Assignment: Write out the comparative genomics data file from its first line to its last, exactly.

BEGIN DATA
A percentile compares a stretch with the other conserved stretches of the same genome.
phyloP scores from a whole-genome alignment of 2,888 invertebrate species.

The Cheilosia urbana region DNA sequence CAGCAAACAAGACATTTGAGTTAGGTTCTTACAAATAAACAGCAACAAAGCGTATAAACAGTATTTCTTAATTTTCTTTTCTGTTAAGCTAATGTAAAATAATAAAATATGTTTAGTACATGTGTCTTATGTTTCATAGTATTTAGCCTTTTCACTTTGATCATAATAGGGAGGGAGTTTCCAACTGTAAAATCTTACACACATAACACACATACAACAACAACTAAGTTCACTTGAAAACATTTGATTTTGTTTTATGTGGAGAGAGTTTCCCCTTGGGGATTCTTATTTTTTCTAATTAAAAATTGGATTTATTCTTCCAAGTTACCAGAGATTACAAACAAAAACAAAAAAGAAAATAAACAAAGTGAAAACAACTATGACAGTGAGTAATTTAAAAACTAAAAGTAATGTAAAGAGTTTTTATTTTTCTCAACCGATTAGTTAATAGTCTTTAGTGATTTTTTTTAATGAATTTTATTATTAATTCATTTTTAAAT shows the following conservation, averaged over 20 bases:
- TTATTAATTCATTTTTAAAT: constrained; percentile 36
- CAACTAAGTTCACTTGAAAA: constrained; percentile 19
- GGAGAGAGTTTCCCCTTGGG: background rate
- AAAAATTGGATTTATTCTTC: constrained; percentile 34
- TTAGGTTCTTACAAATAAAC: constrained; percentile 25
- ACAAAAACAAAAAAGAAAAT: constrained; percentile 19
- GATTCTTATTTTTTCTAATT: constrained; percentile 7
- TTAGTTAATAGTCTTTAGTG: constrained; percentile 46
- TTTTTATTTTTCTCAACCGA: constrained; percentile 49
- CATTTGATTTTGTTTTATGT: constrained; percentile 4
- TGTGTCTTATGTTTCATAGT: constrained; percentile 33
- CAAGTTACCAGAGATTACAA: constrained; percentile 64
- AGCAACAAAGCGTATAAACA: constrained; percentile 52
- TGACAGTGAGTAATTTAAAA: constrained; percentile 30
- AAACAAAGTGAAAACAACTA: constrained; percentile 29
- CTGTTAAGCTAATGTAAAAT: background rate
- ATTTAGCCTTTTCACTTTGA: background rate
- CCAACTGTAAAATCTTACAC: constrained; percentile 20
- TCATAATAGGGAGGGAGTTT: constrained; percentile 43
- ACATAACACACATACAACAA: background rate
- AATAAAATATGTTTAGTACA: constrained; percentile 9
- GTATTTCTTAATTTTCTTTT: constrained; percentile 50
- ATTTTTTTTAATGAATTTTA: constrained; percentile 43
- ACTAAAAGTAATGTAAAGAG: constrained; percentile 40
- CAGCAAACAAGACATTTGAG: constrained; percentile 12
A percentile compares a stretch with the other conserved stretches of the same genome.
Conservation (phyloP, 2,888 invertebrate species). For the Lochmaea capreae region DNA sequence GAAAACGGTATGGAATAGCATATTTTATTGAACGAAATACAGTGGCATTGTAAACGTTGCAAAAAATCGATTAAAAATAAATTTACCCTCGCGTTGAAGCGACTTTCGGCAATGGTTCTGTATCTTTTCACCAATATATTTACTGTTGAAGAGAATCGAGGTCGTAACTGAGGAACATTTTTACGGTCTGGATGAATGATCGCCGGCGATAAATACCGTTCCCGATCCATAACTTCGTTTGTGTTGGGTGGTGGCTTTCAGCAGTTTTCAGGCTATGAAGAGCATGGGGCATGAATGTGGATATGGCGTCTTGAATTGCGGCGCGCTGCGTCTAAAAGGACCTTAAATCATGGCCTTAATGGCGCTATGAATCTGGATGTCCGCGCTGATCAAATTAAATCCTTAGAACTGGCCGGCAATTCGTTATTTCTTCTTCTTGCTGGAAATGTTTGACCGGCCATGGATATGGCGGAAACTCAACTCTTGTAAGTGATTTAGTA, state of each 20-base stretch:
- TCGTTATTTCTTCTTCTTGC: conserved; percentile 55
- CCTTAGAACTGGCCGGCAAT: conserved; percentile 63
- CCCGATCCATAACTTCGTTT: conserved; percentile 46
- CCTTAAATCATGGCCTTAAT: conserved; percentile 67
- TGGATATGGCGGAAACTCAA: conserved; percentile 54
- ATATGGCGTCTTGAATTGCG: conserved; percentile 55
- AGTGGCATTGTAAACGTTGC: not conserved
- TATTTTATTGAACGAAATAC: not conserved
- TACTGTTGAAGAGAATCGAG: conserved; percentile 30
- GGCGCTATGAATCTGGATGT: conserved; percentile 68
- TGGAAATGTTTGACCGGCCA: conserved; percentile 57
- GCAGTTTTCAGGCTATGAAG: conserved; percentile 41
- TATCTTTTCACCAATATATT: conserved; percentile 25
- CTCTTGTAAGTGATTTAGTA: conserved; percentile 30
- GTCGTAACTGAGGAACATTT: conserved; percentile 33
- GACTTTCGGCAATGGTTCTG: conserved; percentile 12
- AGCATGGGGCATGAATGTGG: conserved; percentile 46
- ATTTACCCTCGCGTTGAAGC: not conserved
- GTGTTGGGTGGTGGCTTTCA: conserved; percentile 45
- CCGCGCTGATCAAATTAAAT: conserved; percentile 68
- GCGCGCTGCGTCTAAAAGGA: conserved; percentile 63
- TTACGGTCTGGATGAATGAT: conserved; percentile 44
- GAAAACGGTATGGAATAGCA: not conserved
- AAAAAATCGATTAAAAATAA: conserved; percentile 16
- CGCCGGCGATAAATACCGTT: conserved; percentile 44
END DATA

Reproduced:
A percentile compares a stretch with the other conserved stretches of the same genome.
phyloP scores from a whole-genome alignment of 2,888 invertebrate species.

The Cheilosia urbana region DNA sequence CAGCAAACAAGACATTTGAGTTAGGTTCTTACAAATAAACAGCAACAAAGCGTATAAACAGTATTTCTTAATTTTCTTTTCTGTTAAGCTAATGTAAAATAATAAAATATGTTTAGTACATGTGTCTTATGTTTCATAGTATTTAGCCTTTTCACTTTGATCATAATAGGGAGGGAGTTTCCAACTGTAAAATCTTACACACATAACACACATACAACAACAACTAAGTTCACTTGAAAACATTTGATTTTGTTTTATGTGGAGAGAGTTTCCCCTTGGGGATTCTTATTTTTTCTAATTAAAAATTGGATTTATTCTTCCAAGTTACCAGAGATTACAAACAAAAACAAAAAAGAAAATAAACAAAGTGAAAACAACTATGACAGTGAGTAATTTAAAAACTAAAAGTAATGTAAAGAGTTTTTATTTTTCTCAACCGATTAGTTAATAGTCTTTAGTGATTTTTTTTAATGAATTTTATTATTAATTCATTTTTAAAT shows the following conservation, averaged over 20 bases:
- TTATTAATTCATTTTTAAAT: constrained; percentile 36
- CAACTAAGTTCACTTGAAAA: constrained; percentile 19
- GGAGAGAGTTTCCCCTTGGG: background rate
- AAAAATTGGATTTATTCTTC: constrained; percentile 34
- TTAGGTTCTTACAAATAAAC: constrained; percentile 25
- ACAAAAACAAAAAAGAAAAT: constrained; percentile 19
- GATTCTTATTTTTTCTAATT: constrained; percentile 7
- TTAGTTAATAGTCTTTAGTG: constrained; percentile 46
- TTTTTATTTTTCTCAACCGA: constrained; percentile 49
- CATTTGATTTTGTTTTATGT: constrained; percentile 4
- TGTGTCTTATGTTTCATAGT: constrained; percentile 33
- CAAGTTACCAGAGATTACAA: constrained; percentile 64
- AGCAACAAAGCGTATAAACA: constrained; percentile 52
- TGACAGTGAGTAATTTAAAA: constrained; percentile 30
- AAACAAAGTGAAAACAACTA: constrained; percentile 29
- CTGTTAAGCTAATGTAAAAT: background rate
- ATTTAGCCTTTTCACTTTGA: background rate
- CCAACTGTAAAATCTTACAC: constrained; percentile 20
- TCATAATAGGGAGGGAGTTT: constrained; percentile 43
- ACATAACACACATACAACAA: background rate
- AATAAAATATGTTTAGTACA: constrained; percentile 9
- GTATTTCTTAATTTTCTTTT: constrained; percentile 50
- ATTTTTTTTAATGAATTTTA: constrained; percentile 43
- ACTAAAAGTAATGTAAAGAG: constrained; percentile 40
- CAGCAAACAAGACATTTGAG: constrained; percentile 12
A percentile compares a stretch with the other conserved stretches of the same genome.
Conservation (phyloP, 2,888 invertebrate species). For the Lochmaea capreae region DNA sequence GAAAACGGTATGGAATAGCATATTTTATTGAACGAAATACAGTGGCATTGTAAACGTTGCAAAAAATCGATTAAAAATAAATTTACCCTCGCGTTGAAGCGACTTTCGGCAATGGTTCTGTATCTTTTCACCAATATATTTACTGTTGAAGAGAATCGAGGTCGTAACTGAGGAACATTTTTACGGTCTGGATGAATGATCGCCGGCGATAAATACCGTTCCCGATCCATAACTTCGTTTGTGTTGGGTGGTGGCTTTCAGCAGTTTTCAGGCTATGAAGAGCATGGGGCATGAATGTGGATATGGCGTCTTGAATTGCGGCGCGCTGCGTCTAAAAGGACCTTAAATCATGGCCTTAATGGCGCTATGAATCTGGATGTCCGCGCTGATCAAATTAAATCCTTAGAACTGGCCGGCAATTCGTTATTTCTTCTTCTTGCTGGAAATGTTTGACCGGCCATGGATATGGCGGAAACTCAACTCTTGTAAGTGATTTAGTA, state of each 20-base stretch:
- TCGTTATTTCTTCTTCTTGC: conserved; percentile 55
- CCTTAGAACTGGCCGGCAAT: conserved; percentile 63
- CCCGATCCATAACTTCGTTT: conserved; percentile 46
- CCTTAAATCATGGCCTTAAT: conserved; percentile 67
- TGGATATGGCGGAAACTCAA: conserved; percentile 54
- ATATGGCGTCTTGAATTGCG: conserved; percentile 55
- AGTGGCATTGTAAACGTTGC: not conserved
- TATTTTATTGAACGAAATAC: not conserved
- TACTGTTGAAGAGAATCGAG: conserved; percentile 30
- GGCGCTATGAATCTGGATGT: conserved; percentile 68
- TGGAAATGTTTGACCGGCCA: conserved; percentile 57
- GCAGTTTTCAGGCTATGAAG: conserved; percentile 41
- TATCTTTTCACCAATATATT: conserved; percentile 25
- CTCTTGTAAGTGATTTAGTA: conserved; percentile 30
- GTCGTAACTGAGGAACATTT: conserved; percentile 33
- GACTTTCGGCAATGGTTCTG: conserved; percentile 12
- AGCATGGGGCATGAATGTGG: conserved; percentile 46
- ATTTACCCTCGCGTTGAAGC: not conserved
- GTGTTGGGTGGTGGCTTTCA: conserved; percentile 45
- CCGCGCTGATCAAATTAAAT: conserved; percentile 68
- GCGCGCTGCGTCTAAAAGGA: conserved; percentile 63
- TTACGGTCTGGATGAATGAT: conserved; percentile 44
- GAAAACGGTATGGAATAGCA: not conserved
- AAAAAATCGATTAAAAATAA: conserved; percentile 16
- CGCCGGCGATAAATACCGTT: conserved; percentile 44